Chemical weed control
Chemical weed controls are more commonly called herbicides. They can be in liquid or granular forms. Using granular (i.e. weed & feed type fertilizers) the lawn should be wet (early morning dew is ideal) so the granules stick to the leaves.
Herbicides are divided in several classifications
Selective: A selective herbicide controls certain plant species without seriously affecting the growth of other plant species. The majority of herbicides used are selective herbicides.
Nonselective: Nonselective herbicides control green plants regardless of species. These are generally used to kill all plants, such as in the renovation or establishment of a new turf area, for spot treatment, or as a trimming material along sidewalks, etc. Glyphosate (Roundup®), Glufosinate (Finale®), and Diquat (Reward®) are examples of nonselective herbicides. are examples of nonselective herbicides.
Contact: Contact herbicides affect only the portion of green plant tissue that is contacted by the herbicide spray. These herbicides are not translocated or moved in the vascular system of plants. Therefore, these will not kill underground plant parts, such as rhizomes r tubers. Contact herbicides often require repeat applications to kill regrowth from these underground plant parts. Examples of contact herbicides include the organic arsenical's (MSMA, DSMA), bentazon (Basagran®), glufosinate (Finale®), and diquat (Reward®).
Systemic: Systemic herbicides are translocated in the plant's vascular system. The vascular system transports the nutrients and water necessary for normal growth and development. Systemic herbicides generally are slower acting and kill plants, over a period of days. Examples of systemic herbicides include glyphosate (Roundup®), 2,4--Dichlorophenoxyacetic acid (2,4-D®), dicamba (Banvel®), imazaquin (Image®), and sethoxydim (Vantage®).
Herbicides are useful, effective tools in the control of weeds in turf areas. Product labels should always be read and followed when using a herbicide, or any other pesticide. Herbicides are not a miracle cure, as they provide only short-term relief from weeds. The best approach is an integrated regime of proper mowing, fertilization, irrigation, and use of other cultural practices to maintain a vigorous turf.
Weed & Feed type fertilizers
There are some fertilizer products that have been combined with herbicides for broadleaf control, crabgrass control, and some combined with insecticides and fungicides to control insects and diseases.
The Weed & Feed products are designed to provide the right amount of fertilizer for specific grasses and control certain weeds such as broadleaf weeds or grassy-type weeds such as crabgrass. Each type of fertilizer is applied differently.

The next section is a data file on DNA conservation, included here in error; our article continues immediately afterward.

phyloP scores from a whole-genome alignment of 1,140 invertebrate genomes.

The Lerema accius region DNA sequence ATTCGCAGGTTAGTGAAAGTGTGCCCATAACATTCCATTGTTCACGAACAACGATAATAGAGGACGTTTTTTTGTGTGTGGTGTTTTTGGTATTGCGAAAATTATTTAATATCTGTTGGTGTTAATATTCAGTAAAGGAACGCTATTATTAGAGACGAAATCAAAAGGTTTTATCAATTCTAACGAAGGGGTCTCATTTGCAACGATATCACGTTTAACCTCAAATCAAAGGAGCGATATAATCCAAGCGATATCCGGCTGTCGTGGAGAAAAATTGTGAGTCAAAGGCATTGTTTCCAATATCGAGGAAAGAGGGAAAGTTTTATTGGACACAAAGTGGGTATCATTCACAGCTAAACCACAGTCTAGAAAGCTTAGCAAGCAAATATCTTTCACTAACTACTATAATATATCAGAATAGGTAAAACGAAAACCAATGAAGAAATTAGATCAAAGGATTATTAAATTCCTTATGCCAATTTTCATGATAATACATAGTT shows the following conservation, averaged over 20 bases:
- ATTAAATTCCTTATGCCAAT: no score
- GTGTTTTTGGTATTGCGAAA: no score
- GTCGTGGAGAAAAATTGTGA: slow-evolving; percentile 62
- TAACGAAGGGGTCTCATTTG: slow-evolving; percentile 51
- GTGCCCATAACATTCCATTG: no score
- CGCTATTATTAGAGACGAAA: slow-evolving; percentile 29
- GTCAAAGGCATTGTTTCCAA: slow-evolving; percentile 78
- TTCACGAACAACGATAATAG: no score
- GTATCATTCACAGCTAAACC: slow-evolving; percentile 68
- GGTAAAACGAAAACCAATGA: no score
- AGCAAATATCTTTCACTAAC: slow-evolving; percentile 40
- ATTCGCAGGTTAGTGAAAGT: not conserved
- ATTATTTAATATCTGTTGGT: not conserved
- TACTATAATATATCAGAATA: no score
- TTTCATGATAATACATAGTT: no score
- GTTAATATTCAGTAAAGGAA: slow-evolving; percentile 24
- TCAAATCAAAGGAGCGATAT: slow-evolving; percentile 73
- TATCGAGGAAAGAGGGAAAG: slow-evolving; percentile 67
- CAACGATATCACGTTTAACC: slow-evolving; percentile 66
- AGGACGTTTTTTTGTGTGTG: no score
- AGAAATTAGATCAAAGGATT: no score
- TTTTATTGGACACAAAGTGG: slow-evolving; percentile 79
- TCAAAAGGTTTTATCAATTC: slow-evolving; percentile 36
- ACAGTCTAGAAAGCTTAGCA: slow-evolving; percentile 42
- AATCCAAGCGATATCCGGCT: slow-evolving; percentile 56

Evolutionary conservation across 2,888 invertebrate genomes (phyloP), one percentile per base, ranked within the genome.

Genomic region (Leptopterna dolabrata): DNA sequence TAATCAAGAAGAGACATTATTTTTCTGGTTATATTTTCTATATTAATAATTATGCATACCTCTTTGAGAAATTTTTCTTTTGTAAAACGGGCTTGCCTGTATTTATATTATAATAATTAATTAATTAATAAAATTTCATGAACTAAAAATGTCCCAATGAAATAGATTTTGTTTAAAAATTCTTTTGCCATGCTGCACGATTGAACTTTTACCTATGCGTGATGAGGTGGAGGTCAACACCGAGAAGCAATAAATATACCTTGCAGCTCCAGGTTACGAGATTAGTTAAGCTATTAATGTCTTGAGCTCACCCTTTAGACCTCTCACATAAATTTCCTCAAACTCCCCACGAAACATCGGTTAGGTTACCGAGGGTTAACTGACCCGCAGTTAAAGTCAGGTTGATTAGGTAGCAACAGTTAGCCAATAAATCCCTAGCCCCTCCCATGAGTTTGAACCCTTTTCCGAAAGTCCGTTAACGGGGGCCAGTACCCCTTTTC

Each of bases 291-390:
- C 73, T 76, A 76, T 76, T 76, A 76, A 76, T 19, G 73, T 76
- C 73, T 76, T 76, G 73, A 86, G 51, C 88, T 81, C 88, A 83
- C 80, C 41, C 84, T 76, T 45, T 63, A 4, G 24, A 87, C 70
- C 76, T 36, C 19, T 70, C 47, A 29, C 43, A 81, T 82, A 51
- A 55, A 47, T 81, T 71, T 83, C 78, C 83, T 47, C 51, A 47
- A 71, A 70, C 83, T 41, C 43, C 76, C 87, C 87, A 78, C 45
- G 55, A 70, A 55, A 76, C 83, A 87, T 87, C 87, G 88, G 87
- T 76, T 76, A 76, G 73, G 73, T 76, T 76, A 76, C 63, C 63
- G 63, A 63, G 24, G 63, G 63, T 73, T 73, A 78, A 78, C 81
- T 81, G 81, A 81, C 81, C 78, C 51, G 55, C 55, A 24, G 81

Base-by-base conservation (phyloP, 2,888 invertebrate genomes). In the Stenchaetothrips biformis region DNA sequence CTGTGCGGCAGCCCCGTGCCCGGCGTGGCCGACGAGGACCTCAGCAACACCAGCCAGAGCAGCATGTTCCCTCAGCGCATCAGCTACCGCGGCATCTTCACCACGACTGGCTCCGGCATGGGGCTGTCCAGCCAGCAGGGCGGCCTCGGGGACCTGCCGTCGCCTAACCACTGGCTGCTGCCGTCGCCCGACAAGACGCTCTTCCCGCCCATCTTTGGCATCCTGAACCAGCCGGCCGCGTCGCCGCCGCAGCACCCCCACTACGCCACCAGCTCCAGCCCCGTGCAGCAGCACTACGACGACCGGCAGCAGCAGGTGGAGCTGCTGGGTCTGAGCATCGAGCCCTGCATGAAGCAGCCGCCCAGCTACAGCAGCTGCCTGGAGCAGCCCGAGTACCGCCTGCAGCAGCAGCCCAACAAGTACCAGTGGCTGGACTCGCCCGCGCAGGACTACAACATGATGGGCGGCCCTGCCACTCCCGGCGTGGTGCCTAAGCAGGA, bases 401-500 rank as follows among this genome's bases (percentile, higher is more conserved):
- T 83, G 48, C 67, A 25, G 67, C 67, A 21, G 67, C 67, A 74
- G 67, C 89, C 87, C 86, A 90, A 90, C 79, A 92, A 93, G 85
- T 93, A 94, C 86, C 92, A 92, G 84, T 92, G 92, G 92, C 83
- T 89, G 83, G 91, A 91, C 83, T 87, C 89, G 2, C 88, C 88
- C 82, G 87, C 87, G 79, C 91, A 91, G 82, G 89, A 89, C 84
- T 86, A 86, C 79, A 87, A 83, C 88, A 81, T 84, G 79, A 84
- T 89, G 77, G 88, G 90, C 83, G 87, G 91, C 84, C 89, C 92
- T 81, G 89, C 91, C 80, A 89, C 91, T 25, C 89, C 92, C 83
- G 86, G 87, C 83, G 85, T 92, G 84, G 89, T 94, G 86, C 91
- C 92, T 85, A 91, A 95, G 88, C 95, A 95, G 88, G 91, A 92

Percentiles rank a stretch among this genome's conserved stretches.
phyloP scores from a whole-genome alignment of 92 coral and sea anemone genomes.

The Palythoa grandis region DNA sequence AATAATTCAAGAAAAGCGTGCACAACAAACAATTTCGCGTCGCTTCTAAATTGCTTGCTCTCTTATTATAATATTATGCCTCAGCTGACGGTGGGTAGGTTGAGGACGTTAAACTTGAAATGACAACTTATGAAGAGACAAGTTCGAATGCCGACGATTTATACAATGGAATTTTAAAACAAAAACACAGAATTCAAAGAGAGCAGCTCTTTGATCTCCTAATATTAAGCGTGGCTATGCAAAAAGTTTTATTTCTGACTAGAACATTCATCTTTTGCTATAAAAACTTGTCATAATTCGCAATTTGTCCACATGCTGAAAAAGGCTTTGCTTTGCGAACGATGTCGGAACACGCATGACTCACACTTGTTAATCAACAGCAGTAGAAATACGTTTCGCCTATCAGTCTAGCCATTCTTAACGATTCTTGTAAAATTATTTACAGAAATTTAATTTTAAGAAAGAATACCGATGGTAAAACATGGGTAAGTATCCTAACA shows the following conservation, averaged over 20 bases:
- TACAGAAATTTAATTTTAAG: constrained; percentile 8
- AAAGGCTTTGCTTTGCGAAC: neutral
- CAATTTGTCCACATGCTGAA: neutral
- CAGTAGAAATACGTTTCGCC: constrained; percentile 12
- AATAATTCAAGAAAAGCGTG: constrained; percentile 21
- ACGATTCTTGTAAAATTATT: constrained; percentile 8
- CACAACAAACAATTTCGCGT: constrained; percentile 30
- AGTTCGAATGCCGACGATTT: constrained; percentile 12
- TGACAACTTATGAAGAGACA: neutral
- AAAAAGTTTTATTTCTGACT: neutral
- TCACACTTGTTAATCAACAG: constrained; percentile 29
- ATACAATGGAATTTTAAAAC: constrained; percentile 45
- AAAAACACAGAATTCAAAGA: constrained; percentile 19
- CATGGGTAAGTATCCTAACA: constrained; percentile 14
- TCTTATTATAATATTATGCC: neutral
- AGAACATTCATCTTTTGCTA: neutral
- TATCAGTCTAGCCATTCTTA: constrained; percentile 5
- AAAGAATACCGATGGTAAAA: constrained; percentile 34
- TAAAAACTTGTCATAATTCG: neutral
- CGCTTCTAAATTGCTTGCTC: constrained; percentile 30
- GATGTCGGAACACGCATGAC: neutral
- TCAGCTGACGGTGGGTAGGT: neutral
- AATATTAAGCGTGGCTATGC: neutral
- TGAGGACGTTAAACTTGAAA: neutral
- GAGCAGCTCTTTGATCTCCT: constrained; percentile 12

Pre-emergent fertilizers are used to control weeds before they sprout.
Fertilizers that control broadleaf weeds (i.e. Scotts' Turf Builder Plus 2) are used to control broadleaf weeds that are actively growing. Pre-emergent weed & feed fertilizers (i.e. Scotts' Halts) will not control actively growing weeds.
Combinations not only save considerable time, work and headaches, they also reduce the amount of material you need to use. You may even save money by buying one product instead of two or more.
However, timing can be tricky. The best option is to apply during growth cycles for the problems you want to stop, and follow directions carefully. These directions will tell you when to apply the product for your specific grass type and region of the country.
Watering Before or After Application of Weed Control Products
Weed controls including those that are both a weed control and fertilizer, should be applied according to label directions. You'll also note when reading the directions that certain products have different watering requirements, especially for granular type products. Typically with broadleaf weed controls the lawn should be watered immediately before application of granular products. The reason for this is that the granules must stick to the leaf to be effective. Liquid weed controls need a period of time without water after application to allow for the product to be absorbed through the leaves. Pre-emergent applications used to control crabgrass should be watered after application so the granules can be dissolved to create a barrier on the soil.
St. Augustine, Centipede, Zoysia and Carpetgrass
There are special weed & feed type fertilizers specifically for these grass types.
For use on St. Augustinegrass (including floratam), centipede, zoysia and carpetgrass lawns only
Builds thick, green turf from the roots up without burning your lawn
Kills dollarweed and other common lawn weeds including dandelions, chickweed, oxalis and more
Also prevents germination of crabgrass, bahiagrass and spurge
Apply only when grass is dry.
Set Spreader: See the back of the bag to determine the appropriate setting for your spreader.
Fill Spreader: Pour product into the spreader over bare ground or a hard surface. Be sure to clean up any spilled product.
Apply Product: Apply fertilizer carefully, avoiding hard surfaces like driveways and streets.
Water-in: Water lawn after application to activate the product. In temperatures above 80° F, water immediately after application.
Clean-up: Sweep product off driveways, sidewalks and streets. Return any unused product to the original container.